Day 4 – The Creativity of Camp Cooks
Their day starts long before anyone else’s. Camp cooks Bill and Heather Anderson are up before the first glow of light warms the eastern horizon. The camp fire is still warm from last night.
A modern incongruous touch is provided by a bright red fire extinguisher propped against a tree. This might be The Borella Ride, recreating aspects of a soldier’s 1000 kilometre trek to sign up, but it’s being done with 21st century sensibilities, not the harsh reality of 1915.
Early morning the beauty of the Outback is convincing, even if we all know the sun will rise to burning heat by 11am. For now the wisps of smoke rising as Bill encourages small flames are framed against a blue-tinged distant shot of trees. The local birds are beginning to stir.
To keep 30 people on the road is no small feat. But it’s more than the daily supply of calories needed here.
Morale is just as important as the physical upkeep of people who are facing every day hundreds of kilometres of road, and the enormous distances of the Outback coupled with little in the way of variety beyond the occasional rocky outcrop or a small river.
That’s why culinary adventures such as lamb shanks in sauce are greeted with enthusiasm, followed by positive cheers at the sight of roasted bananas stuffed with chocolate and marshmallows. (Given where they were introduced, these are now known as Renner Banana Benders.)
Variety is set every day on The Borella Ride by the cooks, who have delighted in difference even at breakfasts, with egg and bacon one day followed by homemade hash browns the next.
It’s all done too by traditional means, with a minimum nod to modernity given by a pair of gas rings supplementing the cooking fires in barbeque emplacements. One of the gas rings went Absent Without Leave for a few days, hijacked by misplacement into one of the many vehicles needed to support the Riders and their horses as steady progress is made up the Stuart Highway. It returned to enthusiastic greetings, but in the meantime the camp ovens had been put to new ingenuity.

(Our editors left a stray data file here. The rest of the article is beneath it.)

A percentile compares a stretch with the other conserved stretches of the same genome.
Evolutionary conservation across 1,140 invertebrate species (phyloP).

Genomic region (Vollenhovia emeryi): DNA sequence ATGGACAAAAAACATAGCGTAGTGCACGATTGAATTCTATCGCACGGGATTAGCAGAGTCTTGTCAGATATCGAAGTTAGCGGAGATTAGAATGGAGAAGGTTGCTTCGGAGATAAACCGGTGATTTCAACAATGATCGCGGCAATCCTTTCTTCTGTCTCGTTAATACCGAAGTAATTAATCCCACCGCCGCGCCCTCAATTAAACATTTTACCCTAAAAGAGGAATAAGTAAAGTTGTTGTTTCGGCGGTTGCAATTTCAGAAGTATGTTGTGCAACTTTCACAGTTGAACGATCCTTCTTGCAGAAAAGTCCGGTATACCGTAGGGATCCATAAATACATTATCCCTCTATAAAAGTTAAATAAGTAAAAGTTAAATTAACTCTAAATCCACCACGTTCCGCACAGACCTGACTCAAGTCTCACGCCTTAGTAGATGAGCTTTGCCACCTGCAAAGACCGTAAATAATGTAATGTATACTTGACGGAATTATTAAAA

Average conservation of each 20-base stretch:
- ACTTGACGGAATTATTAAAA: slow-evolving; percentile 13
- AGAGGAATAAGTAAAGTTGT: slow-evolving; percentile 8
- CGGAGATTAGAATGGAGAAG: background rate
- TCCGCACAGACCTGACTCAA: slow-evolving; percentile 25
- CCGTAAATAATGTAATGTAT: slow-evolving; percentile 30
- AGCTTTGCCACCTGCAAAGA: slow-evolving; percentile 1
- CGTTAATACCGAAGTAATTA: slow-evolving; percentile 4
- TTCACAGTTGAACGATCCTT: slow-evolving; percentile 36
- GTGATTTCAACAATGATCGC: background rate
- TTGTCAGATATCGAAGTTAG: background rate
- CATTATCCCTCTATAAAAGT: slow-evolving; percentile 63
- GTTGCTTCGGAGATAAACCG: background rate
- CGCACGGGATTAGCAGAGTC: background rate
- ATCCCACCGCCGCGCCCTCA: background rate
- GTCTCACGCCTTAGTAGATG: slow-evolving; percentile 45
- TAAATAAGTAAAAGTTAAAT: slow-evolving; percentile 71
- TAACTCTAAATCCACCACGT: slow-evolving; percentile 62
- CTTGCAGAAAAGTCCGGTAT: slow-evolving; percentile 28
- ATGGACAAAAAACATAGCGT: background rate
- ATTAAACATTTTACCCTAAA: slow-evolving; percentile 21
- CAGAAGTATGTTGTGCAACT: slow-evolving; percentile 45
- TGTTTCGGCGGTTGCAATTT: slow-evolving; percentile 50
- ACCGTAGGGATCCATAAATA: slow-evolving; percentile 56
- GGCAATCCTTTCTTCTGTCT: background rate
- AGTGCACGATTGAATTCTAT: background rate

The team mentality of the Ride is “one in all in” and there are plenty of volunteers to step up for potato peeling, cutting onions, opening cans, or whatever is necessary. But the initiative and direction and the vast bulk of the work is done by Heather and Bill, a husband and wife team. Camp cook Heather Anderson has cooked for large groups of children in Outback situations, although she normally works in Waikerie, South Australia, as a hospital administrator. With her three boys now well off her hands, Heather is fitting more travel into her life, but it’s generally around Asia rather than the Outback. Husband Bill has much more of a background in the vast interior: he spent 30 years as a Telstra Outback technician, and then turned his survival skills to hosting overseas children’s groups in Australian bush adventures. He lives with Heather near the Murray River in South Australia and spends time restoring boats as well as travelling overseas.
Bill especially admits some of the interest in the Borella Ride was from a fascination with the military history of Australia. Recently he walked the Kokoda Track in memory of his mother’s brother William Ramsey of the 2/10th Battalion, killed in the Buna campaign in World War II.
Albert Borella would have hunted his own game, most likely each night, with the rifle or shotgun that was as much essential equipment a hundred years ago as was a hat or billy. But Borella had no refrigerator to be plugged in on horseback, and so each day would have been a survival battle.
The Borella Ride by comparison is getting it rather easier, but even so it’s a challenge. It’s one made all the easier by the skills of two incredible camp cooks.
The Borella Ride continues up the Stuart Highway.
By Dr Tom Lewis, Lead Historian for The Borella Ride